What Happened With The NBN This Week?

What Happened With The NBN This Week?

Vodafone begins its NBN trial, public schools remain unconnected and iiNet buys Internode for NBN competitiveness. All this and more in this week’s NBN roundup.

• The Daily Telegraph – not exactly the epitome of researched and balanced journalism – has been criticised for its NBN coverage by the Australian Press Council. Of course, that does nothing to change the blatant lies it told in its campaign against the NBN, but I guess it’s something… [The Register]

• Vodafone has begun its NBN trials in Armidale, making it the company’s first play in the fixed line space in Australia. It’s planning on offering mobile and NBN plans, which will also include FetchTV. The telco is hoping to use the trial to create a business model to launch officially, although no timeframe on that has been given. [The Australian]

• Poor Minnamurra public school. Even though the NBN is running right past its door, it can’t get connected because of a five year contract the NSW state government signed with Telstra back in 2009. Bugger. [Illawarra Mercury]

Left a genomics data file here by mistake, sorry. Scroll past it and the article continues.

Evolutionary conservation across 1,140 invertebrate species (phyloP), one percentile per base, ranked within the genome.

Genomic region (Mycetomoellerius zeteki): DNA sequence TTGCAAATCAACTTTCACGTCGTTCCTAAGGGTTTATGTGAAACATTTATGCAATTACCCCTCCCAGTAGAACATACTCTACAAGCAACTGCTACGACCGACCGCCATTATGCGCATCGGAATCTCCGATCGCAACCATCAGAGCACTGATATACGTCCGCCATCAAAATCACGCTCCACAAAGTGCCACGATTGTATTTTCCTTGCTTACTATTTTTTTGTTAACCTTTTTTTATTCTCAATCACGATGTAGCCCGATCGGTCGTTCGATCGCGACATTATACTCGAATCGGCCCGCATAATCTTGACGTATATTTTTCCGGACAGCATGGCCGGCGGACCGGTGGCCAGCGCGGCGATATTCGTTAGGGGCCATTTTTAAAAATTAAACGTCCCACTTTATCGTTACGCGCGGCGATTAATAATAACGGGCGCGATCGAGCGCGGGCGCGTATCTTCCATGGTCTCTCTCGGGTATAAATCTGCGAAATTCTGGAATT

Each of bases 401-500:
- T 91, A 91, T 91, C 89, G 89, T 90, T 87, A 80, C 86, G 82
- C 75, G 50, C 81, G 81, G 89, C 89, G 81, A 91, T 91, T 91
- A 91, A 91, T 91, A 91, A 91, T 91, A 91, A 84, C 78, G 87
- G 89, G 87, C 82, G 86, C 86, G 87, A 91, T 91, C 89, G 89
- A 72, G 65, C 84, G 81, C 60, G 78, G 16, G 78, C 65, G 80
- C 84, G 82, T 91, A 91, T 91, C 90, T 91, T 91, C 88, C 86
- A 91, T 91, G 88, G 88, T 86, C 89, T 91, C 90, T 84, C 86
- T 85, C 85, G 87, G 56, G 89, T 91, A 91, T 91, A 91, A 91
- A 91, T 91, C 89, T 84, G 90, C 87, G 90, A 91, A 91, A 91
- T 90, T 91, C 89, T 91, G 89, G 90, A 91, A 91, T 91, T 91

• Be scared. Be very scared. Experts are warning that cyber criminals will use the NBN to be even better cyber criminals. Maybe we should just give the whole thing up and go back to living in caves? [ITWire]

• Why did Internode decide to sell out to iiNet? The NBN. As Internode top dog Simon Hackett explained: “We are heading into the NBN era and it’s all about scale. We would have had the money in the bank but we wouldn’t have had scale. The size of Internode on its own is right at the bottom edge of what we’ve considered to be viable for an NBN retail provider. It would be a dangerous thing for us to go into that era only just being big enough.” [Lifehacker]